New York, January 23, 2007—A court in the capital, Ouagadougou, convicted two top journalists with the private bi-monthly L’Evénement on criminal defamation charges on Monday in connection with critical stories about the unsolved 1998 murder of editor Norbert Zongo.
Director Germain Nama and editor Ahmed Newton Barry were found guilty of defaming Francois Compaoré, brother of President Blaise Compaoré. Nama and Barry were each sentenced to two-month suspended prison terms, fined 300,000 CFA francs (US$600), and ordered to pay symbolic damages of 1 CFA franc to Compaoré, defense lawyer Bénéwendé Sankara told CPJ. The journalists have filed an appeal but were instructed to publish the ruling in the local papers, Nama told CPJ.
“This verdict sends a message that journalists should stop asking who killed Norbert Zongo. Yet the fact remains that Zongo was killed while investigating alleged government wrongdoing—and no one has been punished,” CPJ Executive Director Joel Simon said. “We call on the appeals court to reverse this conviction, and we urge that authorities concentrate their efforts on bringing the killers of Zongo to justice.”
The defamation case stems from October 2006 articles discussing a report by the Paris-based press freedom group Reporters Sans Frontières (RSF) that raised questions about the role of Compaoré in the Zongo case. CPJ examined the failure of justice in the Zongo murder in a September special report.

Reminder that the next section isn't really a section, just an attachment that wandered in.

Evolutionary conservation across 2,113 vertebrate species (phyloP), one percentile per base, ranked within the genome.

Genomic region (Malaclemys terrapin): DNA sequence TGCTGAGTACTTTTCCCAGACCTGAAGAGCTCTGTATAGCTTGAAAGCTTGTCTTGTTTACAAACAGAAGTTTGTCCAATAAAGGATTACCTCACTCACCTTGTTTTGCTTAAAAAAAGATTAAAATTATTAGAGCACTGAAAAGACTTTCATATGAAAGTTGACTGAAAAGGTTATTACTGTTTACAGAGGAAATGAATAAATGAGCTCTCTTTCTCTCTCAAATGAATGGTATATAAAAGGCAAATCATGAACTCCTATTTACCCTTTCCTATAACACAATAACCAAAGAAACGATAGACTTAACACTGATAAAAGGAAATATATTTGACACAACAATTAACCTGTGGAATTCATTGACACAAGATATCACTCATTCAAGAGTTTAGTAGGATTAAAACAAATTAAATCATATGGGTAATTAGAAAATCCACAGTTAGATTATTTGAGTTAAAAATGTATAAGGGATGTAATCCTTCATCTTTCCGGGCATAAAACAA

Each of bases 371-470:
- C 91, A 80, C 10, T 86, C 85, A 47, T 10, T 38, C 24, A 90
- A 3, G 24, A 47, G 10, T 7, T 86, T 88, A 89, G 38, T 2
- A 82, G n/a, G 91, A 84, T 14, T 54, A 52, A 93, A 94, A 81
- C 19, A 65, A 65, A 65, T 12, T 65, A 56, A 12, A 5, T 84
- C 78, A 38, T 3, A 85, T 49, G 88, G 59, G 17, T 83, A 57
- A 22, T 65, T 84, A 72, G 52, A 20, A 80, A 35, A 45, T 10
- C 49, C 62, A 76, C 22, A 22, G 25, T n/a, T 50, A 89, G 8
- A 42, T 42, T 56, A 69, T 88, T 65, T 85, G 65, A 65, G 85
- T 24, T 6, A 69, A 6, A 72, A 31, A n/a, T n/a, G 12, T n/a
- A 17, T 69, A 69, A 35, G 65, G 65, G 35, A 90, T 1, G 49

The court rejected a request by the state prosecutor to suspend the newspaper for six months, according to Sankara. Dozens of people were denied access to the courtroom, where the two sides engaged in heated arguments, according to local media reports.
No date has been set for the appeal.
Zongo, editor of the weekly L’Indépendant, was shot dead on December 13, 1998, while investigating the brutal murder of François Compaoré’s driver earlier that year.
RSF had called on authorities to reopen the Zongo murder case, saying the final report of an official inquiry commission omitted relevant material at the insistence of government members. The material consisted of passages allegedly highlighting inaccuracies in the testimony of Francois Compaoré and another witness before the commission, according to RSF.
In May 1999, the commission concluded that Zongo was killed because of his investigation into the murder of François Compaoré’s driver. It named six “serious suspects” in the Zongo slaying, including a member of the presidential guard, Marcel Kafando. Kafando was indicted but never tried, and, last summer, a judge dropped all charges against him, citing lack of evidence. No one else has been charged in the Zongo killing, and the case is officially closed.